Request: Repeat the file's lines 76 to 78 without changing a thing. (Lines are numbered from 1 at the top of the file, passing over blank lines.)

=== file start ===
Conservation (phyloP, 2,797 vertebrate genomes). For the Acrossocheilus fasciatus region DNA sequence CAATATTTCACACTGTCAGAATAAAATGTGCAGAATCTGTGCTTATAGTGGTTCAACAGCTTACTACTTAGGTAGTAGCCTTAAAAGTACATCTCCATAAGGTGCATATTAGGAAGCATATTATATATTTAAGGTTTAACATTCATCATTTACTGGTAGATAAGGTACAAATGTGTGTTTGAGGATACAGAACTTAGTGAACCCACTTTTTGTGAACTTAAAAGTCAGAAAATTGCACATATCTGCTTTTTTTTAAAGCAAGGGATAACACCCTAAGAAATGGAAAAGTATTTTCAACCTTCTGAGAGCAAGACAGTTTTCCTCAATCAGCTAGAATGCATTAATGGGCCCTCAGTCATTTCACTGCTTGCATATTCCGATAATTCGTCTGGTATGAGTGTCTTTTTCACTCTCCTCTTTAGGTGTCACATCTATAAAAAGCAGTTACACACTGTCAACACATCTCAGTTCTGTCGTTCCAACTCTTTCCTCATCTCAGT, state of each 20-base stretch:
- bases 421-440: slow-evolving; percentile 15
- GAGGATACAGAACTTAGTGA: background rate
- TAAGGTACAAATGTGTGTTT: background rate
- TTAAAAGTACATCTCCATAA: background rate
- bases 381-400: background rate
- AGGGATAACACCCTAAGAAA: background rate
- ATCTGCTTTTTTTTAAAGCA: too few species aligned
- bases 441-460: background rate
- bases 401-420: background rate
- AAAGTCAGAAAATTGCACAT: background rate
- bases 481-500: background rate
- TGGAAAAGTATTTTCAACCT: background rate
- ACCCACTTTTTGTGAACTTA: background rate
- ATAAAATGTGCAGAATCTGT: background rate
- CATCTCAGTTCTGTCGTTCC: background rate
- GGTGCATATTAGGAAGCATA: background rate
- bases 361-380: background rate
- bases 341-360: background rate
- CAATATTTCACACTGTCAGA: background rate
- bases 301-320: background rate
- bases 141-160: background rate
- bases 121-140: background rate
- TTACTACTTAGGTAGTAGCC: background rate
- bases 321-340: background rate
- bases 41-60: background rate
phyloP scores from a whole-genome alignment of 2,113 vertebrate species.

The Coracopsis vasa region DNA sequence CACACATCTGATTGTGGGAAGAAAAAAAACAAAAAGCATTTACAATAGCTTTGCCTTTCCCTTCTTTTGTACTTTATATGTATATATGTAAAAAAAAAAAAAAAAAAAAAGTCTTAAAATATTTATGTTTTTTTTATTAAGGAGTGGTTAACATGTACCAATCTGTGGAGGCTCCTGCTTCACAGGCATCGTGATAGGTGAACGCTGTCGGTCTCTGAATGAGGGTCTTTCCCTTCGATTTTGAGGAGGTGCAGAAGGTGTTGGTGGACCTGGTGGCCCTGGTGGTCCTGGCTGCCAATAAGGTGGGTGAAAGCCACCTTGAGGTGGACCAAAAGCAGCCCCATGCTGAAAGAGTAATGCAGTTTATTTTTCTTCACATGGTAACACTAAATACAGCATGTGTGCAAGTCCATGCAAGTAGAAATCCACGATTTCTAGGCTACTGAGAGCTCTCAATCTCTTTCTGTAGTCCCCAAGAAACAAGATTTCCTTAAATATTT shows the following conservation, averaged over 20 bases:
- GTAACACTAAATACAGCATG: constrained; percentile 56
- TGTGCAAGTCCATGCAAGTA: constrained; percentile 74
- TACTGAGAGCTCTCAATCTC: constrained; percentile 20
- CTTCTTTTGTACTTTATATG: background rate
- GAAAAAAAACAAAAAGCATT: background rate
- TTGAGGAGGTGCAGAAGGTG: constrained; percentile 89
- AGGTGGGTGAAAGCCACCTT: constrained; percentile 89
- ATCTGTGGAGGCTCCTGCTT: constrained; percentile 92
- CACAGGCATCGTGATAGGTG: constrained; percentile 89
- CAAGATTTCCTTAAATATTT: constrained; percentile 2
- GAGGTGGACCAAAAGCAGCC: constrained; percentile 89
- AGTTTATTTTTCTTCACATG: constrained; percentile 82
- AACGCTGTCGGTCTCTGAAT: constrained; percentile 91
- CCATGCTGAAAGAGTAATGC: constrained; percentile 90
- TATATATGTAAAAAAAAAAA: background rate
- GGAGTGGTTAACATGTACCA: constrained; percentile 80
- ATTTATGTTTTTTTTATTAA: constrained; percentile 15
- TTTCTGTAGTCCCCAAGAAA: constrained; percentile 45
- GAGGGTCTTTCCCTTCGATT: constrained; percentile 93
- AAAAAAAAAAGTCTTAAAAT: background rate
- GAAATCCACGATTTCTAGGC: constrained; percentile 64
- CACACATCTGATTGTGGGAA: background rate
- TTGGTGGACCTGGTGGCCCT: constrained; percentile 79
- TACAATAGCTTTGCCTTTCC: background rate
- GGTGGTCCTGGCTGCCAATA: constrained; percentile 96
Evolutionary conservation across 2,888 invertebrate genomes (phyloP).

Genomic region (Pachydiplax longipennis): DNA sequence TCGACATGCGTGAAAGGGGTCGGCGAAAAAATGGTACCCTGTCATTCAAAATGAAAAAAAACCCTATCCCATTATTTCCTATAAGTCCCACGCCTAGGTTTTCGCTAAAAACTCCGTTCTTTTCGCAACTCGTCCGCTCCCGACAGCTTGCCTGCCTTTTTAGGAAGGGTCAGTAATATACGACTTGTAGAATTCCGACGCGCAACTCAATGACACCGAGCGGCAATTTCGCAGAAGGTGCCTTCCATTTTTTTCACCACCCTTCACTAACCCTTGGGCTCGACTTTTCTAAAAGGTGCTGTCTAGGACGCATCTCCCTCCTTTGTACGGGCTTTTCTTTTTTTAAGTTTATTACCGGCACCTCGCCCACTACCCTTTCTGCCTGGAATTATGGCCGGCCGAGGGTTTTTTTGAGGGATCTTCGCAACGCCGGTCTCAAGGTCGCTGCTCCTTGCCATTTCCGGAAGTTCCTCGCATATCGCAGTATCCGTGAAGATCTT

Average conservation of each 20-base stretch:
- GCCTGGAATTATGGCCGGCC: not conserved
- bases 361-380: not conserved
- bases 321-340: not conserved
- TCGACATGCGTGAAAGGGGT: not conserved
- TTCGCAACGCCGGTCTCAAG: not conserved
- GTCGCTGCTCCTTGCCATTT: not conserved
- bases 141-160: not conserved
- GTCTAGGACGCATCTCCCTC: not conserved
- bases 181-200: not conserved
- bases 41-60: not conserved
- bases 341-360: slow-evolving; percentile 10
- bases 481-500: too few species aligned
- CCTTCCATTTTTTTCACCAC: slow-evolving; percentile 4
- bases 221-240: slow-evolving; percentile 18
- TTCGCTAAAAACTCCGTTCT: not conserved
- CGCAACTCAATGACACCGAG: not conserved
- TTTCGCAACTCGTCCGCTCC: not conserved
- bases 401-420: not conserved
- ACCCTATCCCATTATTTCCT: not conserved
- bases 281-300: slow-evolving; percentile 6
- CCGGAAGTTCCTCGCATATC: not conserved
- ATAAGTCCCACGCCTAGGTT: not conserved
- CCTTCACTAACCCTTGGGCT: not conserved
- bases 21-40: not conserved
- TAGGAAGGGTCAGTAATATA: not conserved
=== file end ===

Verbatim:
- bases 281-300: slow-evolving; percentile 6
- CCGGAAGTTCCTCGCATATC: not conserved
- ATAAGTCCCACGCCTAGGTT: not conserved